An enormous Aboriginal engraving site, which was the first to be visited by Europeans in 1788. There are over 100 figures representing different scenes.

An old cart track passed over this significant engraving site, before a road (now the Wakehurst Parkway) was formed in 1888, and more damage was caused more recently from mountain bikers traversing the rock platform, before it was fenced. Bantry Bay is a significant Aboriginal heritage site that’s believed that to be the first Aboriginal rock engraving site visited by Europeans visited in 1788. From an original count of 84 figures in the 1890s, more detailed analysis of the site in 1966 resulted in a total of 116 figures being recorded, which are spread over five adjoining rock platforms.

Site sketch of Bantry Bay Aboriginal Site

Series 1 (Figure 5)

This group has some of the most deeply cut and best preserved engravings, which comprise a range of weapons and animals commonly seen and used by the Aboriginal people. Very prominent are three large fish (probably snapper) swimming head-to-tail.

IMG 5588 LR Bantry Bay Aboriginal Site

Near the line of fish is an eel, and a jellyfish, which is a fairly unusual motif.

IMG 5587 LR Bantry Bay Aboriginal Site

There are a number of clubs and axes in this group.

IMG 5605 LR Bantry Bay Aboriginal Site

Two figures which look like whale flukes also stand out prominently – these were recorded by Campbell in 1899, but not described by McCarthy.

IMG 5583 LR Bantry Bay Aboriginal Site

There is one man in this group, who is very weathered. He was described as having a “big half oval head, no eyes, no neck, upraised arms… short truncated legs”.

Series 2 (Figure 1)

This small group has a fish, a small oval and a deity or ancestral being. These are all quite weathered, and are very old figures.

IMG 5592 LR Bantry Bay Aboriginal Site

Series 4 (Figure 4)

Containing 39 figures, this is the largest of the five sites and contains a number of “remarkable and unique figures”. These include a number of very large shields, one of which is speared.

Near the shields is a man with an oval-shaped head holding an oval (the lower part of the man is less distinct).

img 5594 lr Bantry Bay Aboriginal Site

Two men, both fairly weathered, are carrying different objects. Campbell thought the man on the right was carrying a bundle of spears, while McCathy suggested it was a figure with shaped ends that was of “vital significance”.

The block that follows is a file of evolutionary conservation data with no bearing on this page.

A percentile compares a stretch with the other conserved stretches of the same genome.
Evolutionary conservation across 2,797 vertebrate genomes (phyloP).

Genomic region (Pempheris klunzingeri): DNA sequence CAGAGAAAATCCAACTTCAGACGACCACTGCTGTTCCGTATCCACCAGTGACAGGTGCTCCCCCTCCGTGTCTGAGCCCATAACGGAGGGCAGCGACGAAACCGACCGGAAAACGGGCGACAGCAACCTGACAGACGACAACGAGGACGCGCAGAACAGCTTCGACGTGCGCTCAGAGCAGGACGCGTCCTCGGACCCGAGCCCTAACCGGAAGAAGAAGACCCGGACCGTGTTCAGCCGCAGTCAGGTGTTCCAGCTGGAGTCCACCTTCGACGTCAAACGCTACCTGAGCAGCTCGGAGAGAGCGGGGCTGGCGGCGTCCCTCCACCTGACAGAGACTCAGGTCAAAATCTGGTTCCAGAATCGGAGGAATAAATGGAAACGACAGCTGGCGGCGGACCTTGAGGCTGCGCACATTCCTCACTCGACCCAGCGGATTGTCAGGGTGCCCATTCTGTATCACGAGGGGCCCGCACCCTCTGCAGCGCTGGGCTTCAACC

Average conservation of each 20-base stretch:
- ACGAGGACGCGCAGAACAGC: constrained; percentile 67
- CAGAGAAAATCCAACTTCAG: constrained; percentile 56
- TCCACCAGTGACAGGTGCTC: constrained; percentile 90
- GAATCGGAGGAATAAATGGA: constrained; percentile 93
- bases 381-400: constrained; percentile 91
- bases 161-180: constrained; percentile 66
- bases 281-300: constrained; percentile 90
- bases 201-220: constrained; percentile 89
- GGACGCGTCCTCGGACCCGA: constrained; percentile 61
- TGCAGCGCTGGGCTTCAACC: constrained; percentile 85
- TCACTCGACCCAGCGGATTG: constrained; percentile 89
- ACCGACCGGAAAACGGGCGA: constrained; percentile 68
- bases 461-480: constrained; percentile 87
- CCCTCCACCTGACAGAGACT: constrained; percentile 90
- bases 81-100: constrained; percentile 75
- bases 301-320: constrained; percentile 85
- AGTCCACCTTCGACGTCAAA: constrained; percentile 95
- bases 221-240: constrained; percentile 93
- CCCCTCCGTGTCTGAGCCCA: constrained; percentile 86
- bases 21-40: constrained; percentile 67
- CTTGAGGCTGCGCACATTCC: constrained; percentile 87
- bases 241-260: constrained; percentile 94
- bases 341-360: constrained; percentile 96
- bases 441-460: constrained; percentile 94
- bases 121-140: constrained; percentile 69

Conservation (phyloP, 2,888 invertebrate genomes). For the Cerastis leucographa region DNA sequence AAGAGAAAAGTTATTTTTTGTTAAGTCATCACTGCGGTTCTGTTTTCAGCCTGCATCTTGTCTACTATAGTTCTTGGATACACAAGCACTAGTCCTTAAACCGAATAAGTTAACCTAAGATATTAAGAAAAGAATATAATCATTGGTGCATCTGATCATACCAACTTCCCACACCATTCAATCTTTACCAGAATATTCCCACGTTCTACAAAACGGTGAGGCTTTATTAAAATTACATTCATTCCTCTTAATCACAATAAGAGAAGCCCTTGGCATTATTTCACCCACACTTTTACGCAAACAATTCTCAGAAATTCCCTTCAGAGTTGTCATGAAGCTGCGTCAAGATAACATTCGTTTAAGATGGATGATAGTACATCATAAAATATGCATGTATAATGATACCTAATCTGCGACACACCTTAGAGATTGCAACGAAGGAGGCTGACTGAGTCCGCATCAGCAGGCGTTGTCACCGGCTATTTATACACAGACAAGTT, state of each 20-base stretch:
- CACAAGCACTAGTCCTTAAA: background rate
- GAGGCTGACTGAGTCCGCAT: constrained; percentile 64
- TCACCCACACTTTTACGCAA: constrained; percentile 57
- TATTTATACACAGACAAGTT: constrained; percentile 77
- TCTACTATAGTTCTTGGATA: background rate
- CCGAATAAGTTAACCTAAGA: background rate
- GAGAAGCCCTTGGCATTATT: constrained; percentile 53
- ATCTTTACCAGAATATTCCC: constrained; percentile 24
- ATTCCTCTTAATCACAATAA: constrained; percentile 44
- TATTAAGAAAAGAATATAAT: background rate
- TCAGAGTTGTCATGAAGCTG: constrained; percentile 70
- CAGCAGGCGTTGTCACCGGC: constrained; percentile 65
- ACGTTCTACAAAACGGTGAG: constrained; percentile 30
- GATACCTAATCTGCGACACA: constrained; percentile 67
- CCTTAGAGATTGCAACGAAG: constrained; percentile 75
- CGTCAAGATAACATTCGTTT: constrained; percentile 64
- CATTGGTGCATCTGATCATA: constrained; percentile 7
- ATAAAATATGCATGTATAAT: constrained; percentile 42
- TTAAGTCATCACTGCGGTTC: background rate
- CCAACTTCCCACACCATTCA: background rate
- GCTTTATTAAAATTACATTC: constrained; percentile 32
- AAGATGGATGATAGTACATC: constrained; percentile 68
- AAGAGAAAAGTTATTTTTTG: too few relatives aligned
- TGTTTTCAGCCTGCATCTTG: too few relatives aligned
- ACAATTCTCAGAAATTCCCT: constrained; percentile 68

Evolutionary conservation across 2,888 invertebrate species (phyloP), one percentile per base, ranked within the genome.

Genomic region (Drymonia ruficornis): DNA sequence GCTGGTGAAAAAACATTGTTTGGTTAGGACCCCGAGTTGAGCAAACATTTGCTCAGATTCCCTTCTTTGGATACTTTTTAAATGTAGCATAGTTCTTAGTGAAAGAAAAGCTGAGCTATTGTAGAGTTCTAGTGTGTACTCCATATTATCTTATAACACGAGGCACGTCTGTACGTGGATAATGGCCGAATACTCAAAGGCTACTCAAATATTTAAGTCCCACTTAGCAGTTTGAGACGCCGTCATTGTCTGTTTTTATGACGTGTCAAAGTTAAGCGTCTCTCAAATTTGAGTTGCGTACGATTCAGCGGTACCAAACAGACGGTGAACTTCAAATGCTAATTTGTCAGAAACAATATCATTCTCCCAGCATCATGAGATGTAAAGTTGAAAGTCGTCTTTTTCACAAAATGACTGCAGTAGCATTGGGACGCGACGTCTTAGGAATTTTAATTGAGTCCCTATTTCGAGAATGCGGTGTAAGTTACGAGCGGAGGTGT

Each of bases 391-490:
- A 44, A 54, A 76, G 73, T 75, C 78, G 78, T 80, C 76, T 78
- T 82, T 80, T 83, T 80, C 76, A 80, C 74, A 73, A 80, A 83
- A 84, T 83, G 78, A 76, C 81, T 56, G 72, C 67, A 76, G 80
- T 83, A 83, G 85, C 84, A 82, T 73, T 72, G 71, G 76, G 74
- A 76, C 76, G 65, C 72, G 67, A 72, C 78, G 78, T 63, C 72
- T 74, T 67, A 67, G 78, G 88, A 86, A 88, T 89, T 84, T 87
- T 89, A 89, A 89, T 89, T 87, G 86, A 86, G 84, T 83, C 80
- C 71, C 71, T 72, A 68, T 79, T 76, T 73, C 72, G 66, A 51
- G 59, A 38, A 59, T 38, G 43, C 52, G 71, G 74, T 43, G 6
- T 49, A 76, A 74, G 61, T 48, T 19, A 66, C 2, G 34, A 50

IMG 5597 LR Bantry Bay Aboriginal Site

Among a number of animals in this group, there’s a small wallaby and what is probably a goanna or monitor.

Series 5 (Figure 2)

The two prominent engravings in this small group are a man and a whale.

IMG 5602 LR Bantry Bay Aboriginal Site

This grour was thought to represent a magician enticing a whale to become stranded (a similar scene to the ones depicted at Balls Head and Bluff Track).

Indigenous sites by National Park

Over 40 sites have been recorded within the park; many were located along the river bank and were flooded by the building of the weir in 1938.
Many sites Aboriginal engraving sites across the inner suburbs of Sydney have been destroyed or are very weatheredl. The sites which remain are isolated from their natural environment.
Located to the north-west of Sydney, just south of the Dharug and Yengo National Parks. Maroota has a high concentration of (known) Aboriginal sites. The original inhabitants of the Maroota area were the Darug people.
Yengo National Park was an important spiritual and cultural place for the Darkinjung and Wonnarua People for thousands of years, and 640 Aboriginal cultural sites are recorded in the park and nearby areas.
There are over 350 Aboriginal engraving and sites recorded in the Central Coast region, many of these in the Brisbane Water National Park.
Over a hundred Aboriginal sites have been recorded in the Hornsby region, with many of these in the Berowra Valley National Park and around the suburb of Berowra.

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